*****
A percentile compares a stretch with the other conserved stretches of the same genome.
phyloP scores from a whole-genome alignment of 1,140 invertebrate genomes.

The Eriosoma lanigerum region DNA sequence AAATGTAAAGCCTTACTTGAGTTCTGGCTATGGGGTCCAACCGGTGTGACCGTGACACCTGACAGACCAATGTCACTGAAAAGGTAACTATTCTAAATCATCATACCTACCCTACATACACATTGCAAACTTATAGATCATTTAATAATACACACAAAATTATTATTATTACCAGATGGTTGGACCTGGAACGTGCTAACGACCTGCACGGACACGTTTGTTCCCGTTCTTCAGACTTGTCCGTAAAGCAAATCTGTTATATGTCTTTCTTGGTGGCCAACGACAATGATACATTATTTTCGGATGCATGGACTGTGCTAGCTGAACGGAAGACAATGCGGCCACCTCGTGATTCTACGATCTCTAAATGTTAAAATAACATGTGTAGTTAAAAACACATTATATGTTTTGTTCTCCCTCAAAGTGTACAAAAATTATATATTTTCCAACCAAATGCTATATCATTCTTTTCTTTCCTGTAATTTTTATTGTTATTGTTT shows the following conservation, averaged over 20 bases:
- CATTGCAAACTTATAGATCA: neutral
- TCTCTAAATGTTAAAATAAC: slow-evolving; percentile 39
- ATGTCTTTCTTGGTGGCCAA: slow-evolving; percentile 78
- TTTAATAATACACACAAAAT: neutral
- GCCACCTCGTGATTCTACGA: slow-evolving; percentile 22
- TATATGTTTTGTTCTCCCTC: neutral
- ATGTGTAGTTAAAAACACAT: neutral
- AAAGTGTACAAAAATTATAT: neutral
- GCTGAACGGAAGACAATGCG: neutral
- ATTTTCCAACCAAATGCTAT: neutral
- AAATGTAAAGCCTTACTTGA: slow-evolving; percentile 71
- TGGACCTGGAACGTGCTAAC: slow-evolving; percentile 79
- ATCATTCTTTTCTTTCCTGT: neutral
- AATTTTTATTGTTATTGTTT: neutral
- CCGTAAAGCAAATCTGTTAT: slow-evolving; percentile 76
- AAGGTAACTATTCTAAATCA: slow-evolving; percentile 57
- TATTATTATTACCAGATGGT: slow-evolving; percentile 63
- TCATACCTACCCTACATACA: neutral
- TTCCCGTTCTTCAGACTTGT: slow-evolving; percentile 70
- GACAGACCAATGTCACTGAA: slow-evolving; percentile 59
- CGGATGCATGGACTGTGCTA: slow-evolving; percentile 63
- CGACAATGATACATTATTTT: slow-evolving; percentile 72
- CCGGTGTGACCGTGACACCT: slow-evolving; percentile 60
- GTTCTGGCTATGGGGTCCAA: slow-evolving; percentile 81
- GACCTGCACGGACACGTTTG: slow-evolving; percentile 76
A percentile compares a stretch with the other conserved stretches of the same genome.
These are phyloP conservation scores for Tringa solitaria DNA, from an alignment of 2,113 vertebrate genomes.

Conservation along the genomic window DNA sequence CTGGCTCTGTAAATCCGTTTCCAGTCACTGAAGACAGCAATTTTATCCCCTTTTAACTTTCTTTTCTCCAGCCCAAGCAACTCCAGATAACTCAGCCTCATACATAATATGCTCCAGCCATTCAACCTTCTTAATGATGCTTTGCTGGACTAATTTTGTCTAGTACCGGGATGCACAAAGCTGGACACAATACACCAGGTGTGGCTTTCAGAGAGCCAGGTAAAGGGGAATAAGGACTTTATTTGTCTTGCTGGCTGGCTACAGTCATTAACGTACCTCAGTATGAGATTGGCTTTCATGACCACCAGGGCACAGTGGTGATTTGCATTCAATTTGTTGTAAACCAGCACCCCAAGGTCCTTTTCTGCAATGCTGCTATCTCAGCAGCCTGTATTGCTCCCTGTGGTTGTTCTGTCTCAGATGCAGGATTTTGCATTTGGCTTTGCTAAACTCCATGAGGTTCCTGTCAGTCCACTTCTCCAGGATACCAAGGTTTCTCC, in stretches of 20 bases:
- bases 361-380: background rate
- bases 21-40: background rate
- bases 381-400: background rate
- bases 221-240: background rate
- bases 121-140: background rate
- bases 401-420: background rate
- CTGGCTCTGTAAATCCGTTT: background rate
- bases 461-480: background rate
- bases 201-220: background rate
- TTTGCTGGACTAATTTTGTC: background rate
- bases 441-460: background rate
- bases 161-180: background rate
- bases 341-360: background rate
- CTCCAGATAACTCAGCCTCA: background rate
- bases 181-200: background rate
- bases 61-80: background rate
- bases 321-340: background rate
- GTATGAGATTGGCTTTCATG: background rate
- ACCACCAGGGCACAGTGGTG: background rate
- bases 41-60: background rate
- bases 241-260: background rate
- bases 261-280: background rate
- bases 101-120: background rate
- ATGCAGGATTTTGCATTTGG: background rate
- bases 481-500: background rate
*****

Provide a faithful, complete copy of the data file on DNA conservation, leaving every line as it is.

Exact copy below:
A percentile compares a stretch with the other conserved stretches of the same genome.
phyloP scores from a whole-genome alignment of 1,140 invertebrate genomes.

The Eriosoma lanigerum region DNA sequence AAATGTAAAGCCTTACTTGAGTTCTGGCTATGGGGTCCAACCGGTGTGACCGTGACACCTGACAGACCAATGTCACTGAAAAGGTAACTATTCTAAATCATCATACCTACCCTACATACACATTGCAAACTTATAGATCATTTAATAATACACACAAAATTATTATTATTACCAGATGGTTGGACCTGGAACGTGCTAACGACCTGCACGGACACGTTTGTTCCCGTTCTTCAGACTTGTCCGTAAAGCAAATCTGTTATATGTCTTTCTTGGTGGCCAACGACAATGATACATTATTTTCGGATGCATGGACTGTGCTAGCTGAACGGAAGACAATGCGGCCACCTCGTGATTCTACGATCTCTAAATGTTAAAATAACATGTGTAGTTAAAAACACATTATATGTTTTGTTCTCCCTCAAAGTGTACAAAAATTATATATTTTCCAACCAAATGCTATATCATTCTTTTCTTTCCTGTAATTTTTATTGTTATTGTTT shows the following conservation, averaged over 20 bases:
- CATTGCAAACTTATAGATCA: neutral
- TCTCTAAATGTTAAAATAAC: slow-evolving; percentile 39
- ATGTCTTTCTTGGTGGCCAA: slow-evolving; percentile 78
- TTTAATAATACACACAAAAT: neutral
- GCCACCTCGTGATTCTACGA: slow-evolving; percentile 22
- TATATGTTTTGTTCTCCCTC: neutral
- ATGTGTAGTTAAAAACACAT: neutral
- AAAGTGTACAAAAATTATAT: neutral
- GCTGAACGGAAGACAATGCG: neutral
- ATTTTCCAACCAAATGCTAT: neutral
- AAATGTAAAGCCTTACTTGA: slow-evolving; percentile 71
- TGGACCTGGAACGTGCTAAC: slow-evolving; percentile 79
- ATCATTCTTTTCTTTCCTGT: neutral
- AATTTTTATTGTTATTGTTT: neutral
- CCGTAAAGCAAATCTGTTAT: slow-evolving; percentile 76
- AAGGTAACTATTCTAAATCA: slow-evolving; percentile 57
- TATTATTATTACCAGATGGT: slow-evolving; percentile 63
- TCATACCTACCCTACATACA: neutral
- TTCCCGTTCTTCAGACTTGT: slow-evolving; percentile 70
- GACAGACCAATGTCACTGAA: slow-evolving; percentile 59
- CGGATGCATGGACTGTGCTA: slow-evolving; percentile 63
- CGACAATGATACATTATTTT: slow-evolving; percentile 72
- CCGGTGTGACCGTGACACCT: slow-evolving; percentile 60
- GTTCTGGCTATGGGGTCCAA: slow-evolving; percentile 81
- GACCTGCACGGACACGTTTG: slow-evolving; percentile 76
A percentile compares a stretch with the other conserved stretches of the same genome.
These are phyloP conservation scores for Tringa solitaria DNA, from an alignment of 2,113 vertebrate genomes.

Conservation along the genomic window DNA sequence CTGGCTCTGTAAATCCGTTTCCAGTCACTGAAGACAGCAATTTTATCCCCTTTTAACTTTCTTTTCTCCAGCCCAAGCAACTCCAGATAACTCAGCCTCATACATAATATGCTCCAGCCATTCAACCTTCTTAATGATGCTTTGCTGGACTAATTTTGTCTAGTACCGGGATGCACAAAGCTGGACACAATACACCAGGTGTGGCTTTCAGAGAGCCAGGTAAAGGGGAATAAGGACTTTATTTGTCTTGCTGGCTGGCTACAGTCATTAACGTACCTCAGTATGAGATTGGCTTTCATGACCACCAGGGCACAGTGGTGATTTGCATTCAATTTGTTGTAAACCAGCACCCCAAGGTCCTTTTCTGCAATGCTGCTATCTCAGCAGCCTGTATTGCTCCCTGTGGTTGTTCTGTCTCAGATGCAGGATTTTGCATTTGGCTTTGCTAAACTCCATGAGGTTCCTGTCAGTCCACTTCTCCAGGATACCAAGGTTTCTCC, in stretches of 20 bases:
- bases 361-380: background rate
- bases 21-40: background rate
- bases 381-400: background rate
- bases 221-240: background rate
- bases 121-140: background rate
- bases 401-420: background rate
- CTGGCTCTGTAAATCCGTTT: background rate
- bases 461-480: background rate
- bases 201-220: background rate
- TTTGCTGGACTAATTTTGTC: background rate
- bases 441-460: background rate
- bases 161-180: background rate
- bases 341-360: background rate
- CTCCAGATAACTCAGCCTCA: background rate
- bases 181-200: background rate
- bases 61-80: background rate
- bases 321-340: background rate
- GTATGAGATTGGCTTTCATG: background rate
- ACCACCAGGGCACAGTGGTG: background rate
- bases 41-60: background rate
- bases 241-260: background rate
- bases 261-280: background rate
- bases 101-120: background rate
- ATGCAGGATTTTGCATTTGG: background rate
- bases 481-500: background rate